In the past I’ve written in detail about how markets are constantly evolving – after all, changes in fixed income were the genesis behind starting Wavelength. And while day-to-day price moves offer the most apparent (and noisy) examples of markets changing, at the other end of the spectrum are the rare and transformative paradigm shifts that change markets for the long term. These transitions are something I am focused on because they can have the greatest impact on what works when investing, and I see increasing evidence that we are going through one today.
Some Historical Context
Taking a step back to look at the broader history of financial markets, different paradigms experienced over the years become clear: the monetary system’s breakdown in the 1960s, stagflation of the 1970s and early 1980s, disinflationary growth into the late 1990s dot-com bubble, and the debt-fueled growth of the 2000s ending painfully with that debt bubble bursting in 2008. Each of these environments had a distinct set of conditions that was ultimately unsustainable, and the last inflection point – coming in the form of the global financial crisis – was a formative experience for many investors (myself included) with a policy response that paved the way for the bulk of market conditions we’ve experienced since.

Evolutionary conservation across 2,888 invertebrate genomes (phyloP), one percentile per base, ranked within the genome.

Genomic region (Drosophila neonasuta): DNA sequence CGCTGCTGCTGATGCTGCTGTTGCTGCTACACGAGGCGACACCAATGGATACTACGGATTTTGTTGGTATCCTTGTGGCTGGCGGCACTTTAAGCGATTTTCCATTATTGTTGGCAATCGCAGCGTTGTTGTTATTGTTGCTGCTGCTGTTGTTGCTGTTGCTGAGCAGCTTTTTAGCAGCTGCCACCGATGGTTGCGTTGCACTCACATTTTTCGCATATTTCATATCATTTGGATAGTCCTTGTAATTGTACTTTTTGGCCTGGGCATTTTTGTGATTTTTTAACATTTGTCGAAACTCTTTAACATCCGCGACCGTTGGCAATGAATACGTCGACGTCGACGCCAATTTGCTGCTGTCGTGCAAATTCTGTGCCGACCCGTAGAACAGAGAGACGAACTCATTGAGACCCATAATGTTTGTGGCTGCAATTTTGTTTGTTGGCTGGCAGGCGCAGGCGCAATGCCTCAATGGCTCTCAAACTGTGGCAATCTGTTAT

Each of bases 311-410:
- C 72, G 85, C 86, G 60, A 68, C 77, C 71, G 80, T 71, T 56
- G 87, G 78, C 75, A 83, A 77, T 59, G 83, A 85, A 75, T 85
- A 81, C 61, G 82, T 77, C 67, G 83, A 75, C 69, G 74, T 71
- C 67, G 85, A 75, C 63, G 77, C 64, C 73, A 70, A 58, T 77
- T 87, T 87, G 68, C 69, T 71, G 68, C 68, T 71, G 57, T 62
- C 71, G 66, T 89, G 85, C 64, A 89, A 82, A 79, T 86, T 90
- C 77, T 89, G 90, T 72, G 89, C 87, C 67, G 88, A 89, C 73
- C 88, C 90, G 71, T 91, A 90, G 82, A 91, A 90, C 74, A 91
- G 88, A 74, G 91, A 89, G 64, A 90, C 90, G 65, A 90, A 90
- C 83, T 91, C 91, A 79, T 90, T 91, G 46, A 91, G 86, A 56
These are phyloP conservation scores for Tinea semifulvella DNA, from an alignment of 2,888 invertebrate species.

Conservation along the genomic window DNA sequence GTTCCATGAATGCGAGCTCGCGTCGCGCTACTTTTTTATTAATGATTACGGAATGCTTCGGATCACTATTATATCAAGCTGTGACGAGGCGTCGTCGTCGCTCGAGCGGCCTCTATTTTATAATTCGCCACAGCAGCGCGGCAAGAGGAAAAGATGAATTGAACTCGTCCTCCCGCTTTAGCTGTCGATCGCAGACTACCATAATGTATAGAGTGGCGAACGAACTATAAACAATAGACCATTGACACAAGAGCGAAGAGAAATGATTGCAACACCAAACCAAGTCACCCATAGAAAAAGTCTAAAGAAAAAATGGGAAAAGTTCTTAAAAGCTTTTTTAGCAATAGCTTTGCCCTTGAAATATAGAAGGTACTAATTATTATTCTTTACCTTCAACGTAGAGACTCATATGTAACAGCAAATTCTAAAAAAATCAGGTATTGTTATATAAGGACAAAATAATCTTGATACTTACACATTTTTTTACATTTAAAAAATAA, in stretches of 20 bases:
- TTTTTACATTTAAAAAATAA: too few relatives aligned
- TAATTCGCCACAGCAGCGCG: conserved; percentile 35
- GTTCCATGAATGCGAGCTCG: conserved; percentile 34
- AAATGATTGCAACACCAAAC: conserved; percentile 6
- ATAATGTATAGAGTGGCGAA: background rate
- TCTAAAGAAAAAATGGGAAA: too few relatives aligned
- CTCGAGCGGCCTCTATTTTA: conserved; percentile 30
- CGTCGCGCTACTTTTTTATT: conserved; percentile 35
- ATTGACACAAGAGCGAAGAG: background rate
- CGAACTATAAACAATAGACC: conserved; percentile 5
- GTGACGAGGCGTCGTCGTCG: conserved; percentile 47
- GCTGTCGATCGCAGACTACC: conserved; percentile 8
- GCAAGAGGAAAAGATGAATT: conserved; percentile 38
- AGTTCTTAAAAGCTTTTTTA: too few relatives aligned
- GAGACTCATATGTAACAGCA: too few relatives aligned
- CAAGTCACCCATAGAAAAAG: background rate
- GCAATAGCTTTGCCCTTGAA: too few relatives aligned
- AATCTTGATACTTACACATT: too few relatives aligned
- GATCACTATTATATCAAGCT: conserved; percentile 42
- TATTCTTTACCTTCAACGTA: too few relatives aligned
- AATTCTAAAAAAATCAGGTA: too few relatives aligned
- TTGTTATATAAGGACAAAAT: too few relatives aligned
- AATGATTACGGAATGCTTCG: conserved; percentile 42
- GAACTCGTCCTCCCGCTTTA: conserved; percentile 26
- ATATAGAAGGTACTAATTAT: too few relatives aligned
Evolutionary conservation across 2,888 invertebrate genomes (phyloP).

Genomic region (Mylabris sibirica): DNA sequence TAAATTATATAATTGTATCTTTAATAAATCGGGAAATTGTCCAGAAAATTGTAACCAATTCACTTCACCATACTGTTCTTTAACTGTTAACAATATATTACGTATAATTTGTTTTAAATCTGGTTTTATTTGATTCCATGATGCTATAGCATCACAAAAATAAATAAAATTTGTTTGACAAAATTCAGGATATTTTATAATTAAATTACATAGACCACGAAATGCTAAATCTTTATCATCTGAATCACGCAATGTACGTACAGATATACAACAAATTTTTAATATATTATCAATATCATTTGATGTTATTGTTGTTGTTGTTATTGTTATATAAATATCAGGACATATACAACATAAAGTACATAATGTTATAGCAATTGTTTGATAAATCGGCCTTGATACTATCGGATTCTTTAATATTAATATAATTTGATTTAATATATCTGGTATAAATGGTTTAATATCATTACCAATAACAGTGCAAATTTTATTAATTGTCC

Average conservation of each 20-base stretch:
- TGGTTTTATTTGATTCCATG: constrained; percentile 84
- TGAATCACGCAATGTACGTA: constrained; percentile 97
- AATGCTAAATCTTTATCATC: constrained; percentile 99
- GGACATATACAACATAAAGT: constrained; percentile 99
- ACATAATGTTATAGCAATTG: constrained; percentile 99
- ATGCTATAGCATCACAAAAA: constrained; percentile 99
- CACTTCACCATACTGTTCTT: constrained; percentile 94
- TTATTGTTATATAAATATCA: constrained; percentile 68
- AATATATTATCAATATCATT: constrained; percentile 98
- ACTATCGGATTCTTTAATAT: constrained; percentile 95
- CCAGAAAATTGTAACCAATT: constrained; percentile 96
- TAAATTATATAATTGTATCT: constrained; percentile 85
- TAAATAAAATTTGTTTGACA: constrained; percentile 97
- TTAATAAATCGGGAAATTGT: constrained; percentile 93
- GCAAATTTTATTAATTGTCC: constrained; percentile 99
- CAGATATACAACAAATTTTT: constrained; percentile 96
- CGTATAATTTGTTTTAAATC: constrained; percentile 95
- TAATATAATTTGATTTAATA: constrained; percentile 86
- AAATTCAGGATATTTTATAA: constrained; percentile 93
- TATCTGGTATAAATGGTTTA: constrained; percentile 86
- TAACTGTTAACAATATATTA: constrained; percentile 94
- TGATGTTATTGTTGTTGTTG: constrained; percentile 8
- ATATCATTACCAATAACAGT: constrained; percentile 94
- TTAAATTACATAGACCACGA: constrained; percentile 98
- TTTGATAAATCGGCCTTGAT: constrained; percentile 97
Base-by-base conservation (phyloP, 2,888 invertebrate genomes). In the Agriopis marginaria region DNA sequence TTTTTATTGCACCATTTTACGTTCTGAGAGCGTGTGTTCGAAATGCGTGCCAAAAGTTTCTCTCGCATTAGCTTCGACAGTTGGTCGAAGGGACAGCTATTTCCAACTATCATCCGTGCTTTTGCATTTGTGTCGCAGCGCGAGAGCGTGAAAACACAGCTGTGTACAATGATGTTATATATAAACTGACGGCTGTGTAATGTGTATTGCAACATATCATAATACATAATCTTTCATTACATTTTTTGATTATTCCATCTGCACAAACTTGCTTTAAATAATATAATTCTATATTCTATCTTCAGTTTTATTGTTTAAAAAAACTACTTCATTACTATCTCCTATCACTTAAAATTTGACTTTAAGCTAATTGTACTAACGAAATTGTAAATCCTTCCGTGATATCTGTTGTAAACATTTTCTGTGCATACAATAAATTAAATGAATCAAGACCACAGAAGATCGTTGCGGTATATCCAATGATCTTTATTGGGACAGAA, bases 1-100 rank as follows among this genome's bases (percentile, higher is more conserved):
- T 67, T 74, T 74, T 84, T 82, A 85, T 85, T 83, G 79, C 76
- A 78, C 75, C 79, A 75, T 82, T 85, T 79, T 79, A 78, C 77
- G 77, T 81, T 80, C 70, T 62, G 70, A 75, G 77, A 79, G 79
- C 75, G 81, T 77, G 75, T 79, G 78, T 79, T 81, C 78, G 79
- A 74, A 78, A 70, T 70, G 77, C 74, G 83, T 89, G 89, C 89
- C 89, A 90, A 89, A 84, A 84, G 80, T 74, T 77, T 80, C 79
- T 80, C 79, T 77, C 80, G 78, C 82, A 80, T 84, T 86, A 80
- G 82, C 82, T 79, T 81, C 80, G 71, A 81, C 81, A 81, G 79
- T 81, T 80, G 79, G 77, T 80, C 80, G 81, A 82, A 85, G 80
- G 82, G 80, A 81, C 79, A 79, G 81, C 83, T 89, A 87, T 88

Figure 1: Timeline of Market Environments
Source: Wavelength Capital Management
Understanding these transitions is critical because the forces behind each environment naturally come up against limitations, and eventually markets shift into the next paradigm with a different set of relationships. This process can be painful when people extrapolate to make investment decisions based on factors that are no longer in place, so identifying what drove asset prices in the previous environment and what has changed is essential – particularly at a turbulent time like this.
Era of Easy Money
The global financial crisis ushered in a new era for markets when the Federal Reserve cut the base interest rate in the economy to its lowest level ever. This unprecedented monetary policy was then augmented further with the outright purchasing of bonds by central banks. Thinking back on the situation – as Lehman Brothers and other firms were collapsing and, on a personal level, I was seeing friends lose jobs across Wall Street – the ultimate backstop these policies provided was remarkable.